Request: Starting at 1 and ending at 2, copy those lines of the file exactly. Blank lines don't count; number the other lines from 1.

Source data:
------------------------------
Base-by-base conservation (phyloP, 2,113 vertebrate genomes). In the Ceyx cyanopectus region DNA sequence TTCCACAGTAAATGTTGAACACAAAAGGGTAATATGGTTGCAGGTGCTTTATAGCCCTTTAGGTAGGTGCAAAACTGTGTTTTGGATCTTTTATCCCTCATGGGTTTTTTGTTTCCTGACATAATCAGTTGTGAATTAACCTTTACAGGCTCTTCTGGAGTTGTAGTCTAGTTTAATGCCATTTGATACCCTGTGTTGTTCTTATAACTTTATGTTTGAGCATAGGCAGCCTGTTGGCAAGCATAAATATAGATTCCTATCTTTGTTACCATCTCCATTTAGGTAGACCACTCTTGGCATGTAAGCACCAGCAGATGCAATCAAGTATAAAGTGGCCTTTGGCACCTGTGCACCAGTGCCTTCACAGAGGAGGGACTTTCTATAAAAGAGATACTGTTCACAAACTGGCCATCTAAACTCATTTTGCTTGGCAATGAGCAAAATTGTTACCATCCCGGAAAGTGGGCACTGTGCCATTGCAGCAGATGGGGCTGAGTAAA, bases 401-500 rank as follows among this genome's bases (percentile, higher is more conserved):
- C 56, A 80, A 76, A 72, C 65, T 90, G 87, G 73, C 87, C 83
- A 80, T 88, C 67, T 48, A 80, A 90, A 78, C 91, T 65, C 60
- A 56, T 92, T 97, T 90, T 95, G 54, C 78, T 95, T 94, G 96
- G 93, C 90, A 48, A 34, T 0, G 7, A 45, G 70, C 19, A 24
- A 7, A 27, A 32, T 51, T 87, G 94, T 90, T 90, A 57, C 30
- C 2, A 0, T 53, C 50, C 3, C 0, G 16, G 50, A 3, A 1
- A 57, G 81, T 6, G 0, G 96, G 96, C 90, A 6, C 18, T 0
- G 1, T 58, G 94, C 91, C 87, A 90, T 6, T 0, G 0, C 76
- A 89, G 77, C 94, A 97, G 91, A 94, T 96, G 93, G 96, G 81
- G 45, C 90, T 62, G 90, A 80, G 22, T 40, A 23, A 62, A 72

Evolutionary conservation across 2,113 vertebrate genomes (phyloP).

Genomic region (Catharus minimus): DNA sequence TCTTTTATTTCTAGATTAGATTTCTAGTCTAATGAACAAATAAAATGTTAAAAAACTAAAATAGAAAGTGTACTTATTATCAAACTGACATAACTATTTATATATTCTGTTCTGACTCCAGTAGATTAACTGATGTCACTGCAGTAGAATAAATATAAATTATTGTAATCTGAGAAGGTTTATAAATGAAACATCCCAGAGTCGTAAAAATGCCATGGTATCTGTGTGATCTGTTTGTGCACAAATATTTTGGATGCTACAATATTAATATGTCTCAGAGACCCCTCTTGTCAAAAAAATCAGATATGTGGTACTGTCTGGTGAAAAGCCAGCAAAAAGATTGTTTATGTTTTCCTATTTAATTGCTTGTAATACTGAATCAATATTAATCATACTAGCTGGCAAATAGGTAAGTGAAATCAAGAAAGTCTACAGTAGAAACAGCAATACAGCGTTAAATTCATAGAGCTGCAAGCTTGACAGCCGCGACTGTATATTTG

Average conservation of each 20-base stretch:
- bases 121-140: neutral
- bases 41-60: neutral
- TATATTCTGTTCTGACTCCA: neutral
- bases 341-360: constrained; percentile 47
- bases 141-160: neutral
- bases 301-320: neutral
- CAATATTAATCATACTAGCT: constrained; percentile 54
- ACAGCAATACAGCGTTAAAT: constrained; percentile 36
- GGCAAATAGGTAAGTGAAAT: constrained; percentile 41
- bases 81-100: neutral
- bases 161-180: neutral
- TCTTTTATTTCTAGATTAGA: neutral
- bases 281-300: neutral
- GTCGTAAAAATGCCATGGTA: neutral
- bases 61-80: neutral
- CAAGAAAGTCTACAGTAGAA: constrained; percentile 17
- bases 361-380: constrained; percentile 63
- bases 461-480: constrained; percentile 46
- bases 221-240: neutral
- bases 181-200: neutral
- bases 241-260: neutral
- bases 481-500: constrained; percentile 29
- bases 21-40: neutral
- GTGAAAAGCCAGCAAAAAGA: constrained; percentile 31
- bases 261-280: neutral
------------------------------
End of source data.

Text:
Base-by-base conservation (phyloP, 2,113 vertebrate genomes). In the Ceyx cyanopectus region DNA sequence TTCCACAGTAAATGTTGAACACAAAAGGGTAATATGGTTGCAGGTGCTTTATAGCCCTTTAGGTAGGTGCAAAACTGTGTTTTGGATCTTTTATCCCTCATGGGTTTTTTGTTTCCTGACATAATCAGTTGTGAATTAACCTTTACAGGCTCTTCTGGAGTTGTAGTCTAGTTTAATGCCATTTGATACCCTGTGTTGTTCTTATAACTTTATGTTTGAGCATAGGCAGCCTGTTGGCAAGCATAAATATAGATTCCTATCTTTGTTACCATCTCCATTTAGGTAGACCACTCTTGGCATGTAAGCACCAGCAGATGCAATCAAGTATAAAGTGGCCTTTGGCACCTGTGCACCAGTGCCTTCACAGAGGAGGGACTTTCTATAAAAGAGATACTGTTCACAAACTGGCCATCTAAACTCATTTTGCTTGGCAATGAGCAAAATTGTTACCATCCCGGAAAGTGGGCACTGTGCCATTGCAGCAGATGGGGCTGAGTAAA, bases 401-500 rank as follows among this genome's bases (percentile, higher is more conserved):
- C 56, A 80, A 76, A 72, C 65, T 90, G 87, G 73, C 87, C 83